• Idolatry: "Maybe God addresses the problem of idolatry at the outset of a new relationship with Israel because human beings are incurable and remarkably inventive idol-makers. And it is all about resisting love. We can even make that resistance an idol, walling ourselves in, physically or emotionally. We can become so safe that, as far as other people are concerned, we might as well be dead." (pp. 91-2)
  • "Organized" Religion: "I have begun to wonder what people mean, exactly, when they say they have no use for 'organized' religion. They mean to reject Christianity in an intellectual sense, or to resist what what they perceive as the power structures of Christendom. But as it is the ordinary church congregation that most Christians dwell in, and that defined Christian experience from the beginning, I have come to suspect that when people complain about 'organized' religion what they are really saying is that they can't stand other people. At least not enough to trust them to help work out a 'personal' spirituality." (p. 258, emphasis mine)
I'm naturally drawn to storytellers like Norris. It's the same reason I loved reading Brian McClaren's A Generous Orthodoxy a few years ago. He said he entered the ministry "through the back door of the English department," and at the time I was working on a BA in English and dreaming of seminary. Norris' Amazing Grace is no seminary/lit nerd book, though. It's eminently approachable for a wide audience, churched or otherwise. I'd probably quibble on fine theological points but she's on the right track to correct Christians who have misappropriated the Christian language while simultaneously offering an olive branch to people still wary or downright afraid of it (i.e. the Christian language/"church words").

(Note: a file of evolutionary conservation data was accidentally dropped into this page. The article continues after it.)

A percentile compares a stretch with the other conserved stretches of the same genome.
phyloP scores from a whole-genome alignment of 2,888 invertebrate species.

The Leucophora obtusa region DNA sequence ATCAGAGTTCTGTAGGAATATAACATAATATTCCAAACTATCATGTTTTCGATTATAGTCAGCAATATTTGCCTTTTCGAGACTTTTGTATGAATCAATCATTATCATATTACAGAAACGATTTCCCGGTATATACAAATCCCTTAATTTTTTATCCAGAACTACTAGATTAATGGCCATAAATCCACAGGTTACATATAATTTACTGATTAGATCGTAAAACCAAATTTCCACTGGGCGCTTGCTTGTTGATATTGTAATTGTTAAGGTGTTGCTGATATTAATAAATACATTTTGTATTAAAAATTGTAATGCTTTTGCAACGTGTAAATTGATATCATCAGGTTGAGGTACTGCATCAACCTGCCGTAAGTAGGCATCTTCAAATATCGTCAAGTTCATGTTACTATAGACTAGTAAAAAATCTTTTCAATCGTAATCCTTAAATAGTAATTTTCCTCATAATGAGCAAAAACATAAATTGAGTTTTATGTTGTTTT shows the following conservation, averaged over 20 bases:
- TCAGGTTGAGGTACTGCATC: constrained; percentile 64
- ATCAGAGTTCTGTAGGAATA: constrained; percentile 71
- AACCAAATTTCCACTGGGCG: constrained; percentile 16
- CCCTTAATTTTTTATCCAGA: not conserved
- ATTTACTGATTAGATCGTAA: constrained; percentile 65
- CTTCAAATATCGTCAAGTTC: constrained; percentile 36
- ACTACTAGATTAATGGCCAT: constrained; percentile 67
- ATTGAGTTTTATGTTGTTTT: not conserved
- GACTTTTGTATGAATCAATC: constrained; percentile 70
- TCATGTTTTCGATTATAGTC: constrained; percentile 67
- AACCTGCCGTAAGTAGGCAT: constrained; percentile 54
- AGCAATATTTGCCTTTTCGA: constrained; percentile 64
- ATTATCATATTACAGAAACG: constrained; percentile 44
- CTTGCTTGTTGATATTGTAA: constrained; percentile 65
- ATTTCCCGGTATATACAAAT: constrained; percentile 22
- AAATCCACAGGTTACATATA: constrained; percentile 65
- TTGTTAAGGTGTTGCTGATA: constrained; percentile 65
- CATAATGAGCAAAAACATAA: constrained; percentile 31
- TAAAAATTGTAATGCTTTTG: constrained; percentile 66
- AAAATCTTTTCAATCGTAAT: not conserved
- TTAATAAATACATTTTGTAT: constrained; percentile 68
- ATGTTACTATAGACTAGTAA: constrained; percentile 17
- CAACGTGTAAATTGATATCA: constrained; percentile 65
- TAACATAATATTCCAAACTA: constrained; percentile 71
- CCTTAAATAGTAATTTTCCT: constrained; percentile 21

Tuesday, November 9, 2010

Casting the web of ministry

From Eastern Mennonite University, Harrisonburg, VA 22802, USA
Photo by Chris Bainbridge
The work of faith in my life popped up on the web in a few places last week, that I'll just quickly point to:

It's worth checking out the whole November 2010 issue of posts on the Work and Hope blog, where the various authors and the editors wrestle with the important and ever-fresh question: What is Church?

Tuesday, November 2, 2010

Polling us apart?

From Eastern Mennonite University, Harrisonburg, VA 22802, USA
Photo: Ken Wilson, under CC lic.
It's mid-term election day and I'm astounded by the amount of Facebook swag being proudly displayed by many of my friends exercising their civic right to do so. There is no such digital reward for people like me...

After having voted in all presidential elections since I was eligible to do so (2000), I've spent a good healthy portion of this year thinking about - to use a phrase borrowed from a small John Howard Yoder book - the Christian witness to the state. Early on, for a complex of reasons I won't get into in this post: I decided not to vote this in this year's mid-term election. I feel a profound sense of peace about this (not just today, but over the course of the year).

To keep this post short, I'll simply point to an excellent 2005 essay by Mennonite historical scholar, John Roth, which was written in the wake of the 2004 presidential elections. (Thx to my seminary friend on F'book who pointed me here...)

Polls Apart by John Roth

Roth's four points are worth quickly listing here:
  1. Not voting in the presidential election might be understood as a practical expression of our pacifist convictions.
  2. From the perspective of an Anabaptist Christian, differences among the presidential candidates are illusory.
  3. Voting our faith represents “Constantinian logic.”
  4. The individualism and privacy of voting is in sharp tension with our communal understanding of faith.
  5. Not voting in national elections may have a symbolic and pedagogical value.
Did you vote today? Why or (more interestingly) why not?